180 musicians sign petition asking congress to end YouTube’s copyright loopholes

Petition calls for “sensible reform that balances the interests of creators with the interests of the companies who exploit music for their financial enrichment"


    Over the last week, YouTube has come under criticism from a number of prominent musicians who say the video platform is profiting off of stolen content. In a recent interview, Trent Reznor accused YouTube of being “built on the backs of free, stolen content,” an opinion which was backed up by The Black Keys’ Patrick Carney. “Give me five minutes on YouTube and I probably can find 250 songs that are available which the artist isn’t getting paid for,” Carney said. “At least.”

    Now, Billboard reports that 180 musicians have signed a petition calling on Congress to reform the Digital Millennium Copyright Act, with particular attention paid to YouTube. Sir Paul McCartney, Taylor Swift, Kings of Leon, and Vince Staples are among those who signed the petition, which asks for “sensible reform that balances the interests of creators with the interests of the companies who exploit music for their financial enrichment.”

    Update: U2, Pearl Jam, Rush, David Byrne, Jack White, Trent Reznor, Beck, Ryan Adams, St. Vincent, The Black Keys, Chris Cornell, Elvis Costello, Lionel Richie, Lady Gaga, TV on the Radio, Miguel, and Spoon are among the many other artists who signed the petition, which you can see in full below.


    Enacted in 1998, the DMCA gives services like YouTube “safe harbor” from copyright infringement liability as long as they respond to takedown notices from rights holders. Given the sheer volume of content available on YouTube, many infringing uploads go undetected and are accessible for free to the general public.  This loophole “has allowed major tech companies to grow and generate huge profits by creating ease of use for consumers to carry almost every recorded song in history in their pocket via a smartphone, while songwriters’ and artists’ earnings continue to diminish,” the letter notes.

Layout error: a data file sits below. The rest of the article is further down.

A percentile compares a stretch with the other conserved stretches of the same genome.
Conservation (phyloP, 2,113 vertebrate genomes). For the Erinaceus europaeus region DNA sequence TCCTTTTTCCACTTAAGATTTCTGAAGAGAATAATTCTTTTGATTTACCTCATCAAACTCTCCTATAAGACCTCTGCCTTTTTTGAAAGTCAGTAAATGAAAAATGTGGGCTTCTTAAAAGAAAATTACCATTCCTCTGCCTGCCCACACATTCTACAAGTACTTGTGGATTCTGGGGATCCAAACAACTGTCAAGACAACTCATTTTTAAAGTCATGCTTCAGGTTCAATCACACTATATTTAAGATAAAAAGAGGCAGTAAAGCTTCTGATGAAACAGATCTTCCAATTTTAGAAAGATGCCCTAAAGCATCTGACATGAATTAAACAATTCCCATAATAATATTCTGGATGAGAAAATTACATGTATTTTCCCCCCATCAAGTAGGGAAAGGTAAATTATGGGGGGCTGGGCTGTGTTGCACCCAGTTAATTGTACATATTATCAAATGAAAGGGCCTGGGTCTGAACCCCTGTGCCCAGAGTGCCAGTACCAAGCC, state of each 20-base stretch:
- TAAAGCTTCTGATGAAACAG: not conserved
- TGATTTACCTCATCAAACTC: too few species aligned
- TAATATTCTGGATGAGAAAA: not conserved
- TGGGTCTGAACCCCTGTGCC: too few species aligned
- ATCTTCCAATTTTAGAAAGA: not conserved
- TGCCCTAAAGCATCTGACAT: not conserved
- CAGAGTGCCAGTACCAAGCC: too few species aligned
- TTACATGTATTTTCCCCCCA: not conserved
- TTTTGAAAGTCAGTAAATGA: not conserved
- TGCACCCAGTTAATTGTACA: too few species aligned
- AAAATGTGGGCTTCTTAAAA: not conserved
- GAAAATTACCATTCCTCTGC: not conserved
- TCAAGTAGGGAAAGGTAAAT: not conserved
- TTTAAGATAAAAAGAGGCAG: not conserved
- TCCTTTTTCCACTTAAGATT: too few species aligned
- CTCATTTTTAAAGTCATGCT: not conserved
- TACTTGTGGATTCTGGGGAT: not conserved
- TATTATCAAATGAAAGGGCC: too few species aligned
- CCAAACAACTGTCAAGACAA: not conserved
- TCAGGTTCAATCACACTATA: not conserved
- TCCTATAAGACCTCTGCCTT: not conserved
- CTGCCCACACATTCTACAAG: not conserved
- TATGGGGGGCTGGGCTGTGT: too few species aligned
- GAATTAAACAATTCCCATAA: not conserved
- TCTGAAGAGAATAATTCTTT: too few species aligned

Additionally, the musicians say YouTube’s practices have diminished the value of premium streaming services such as Spotify and Apple Music.

    Last week, following Reznor’s initial criticisms, YouTube responded by pointing to the $3 billion in royalties paid out to artists. However, the company added that “the voices of the artists are being heard, and we’re working through details with the labels and independent music organizations who directly manage the deals with us.” Billboard notes that YouTube is currently negotiating new deals with major labels, including Universal Music.

    The petition will be published as an ad on websites such as Politico, The Hill, and Roll Call.

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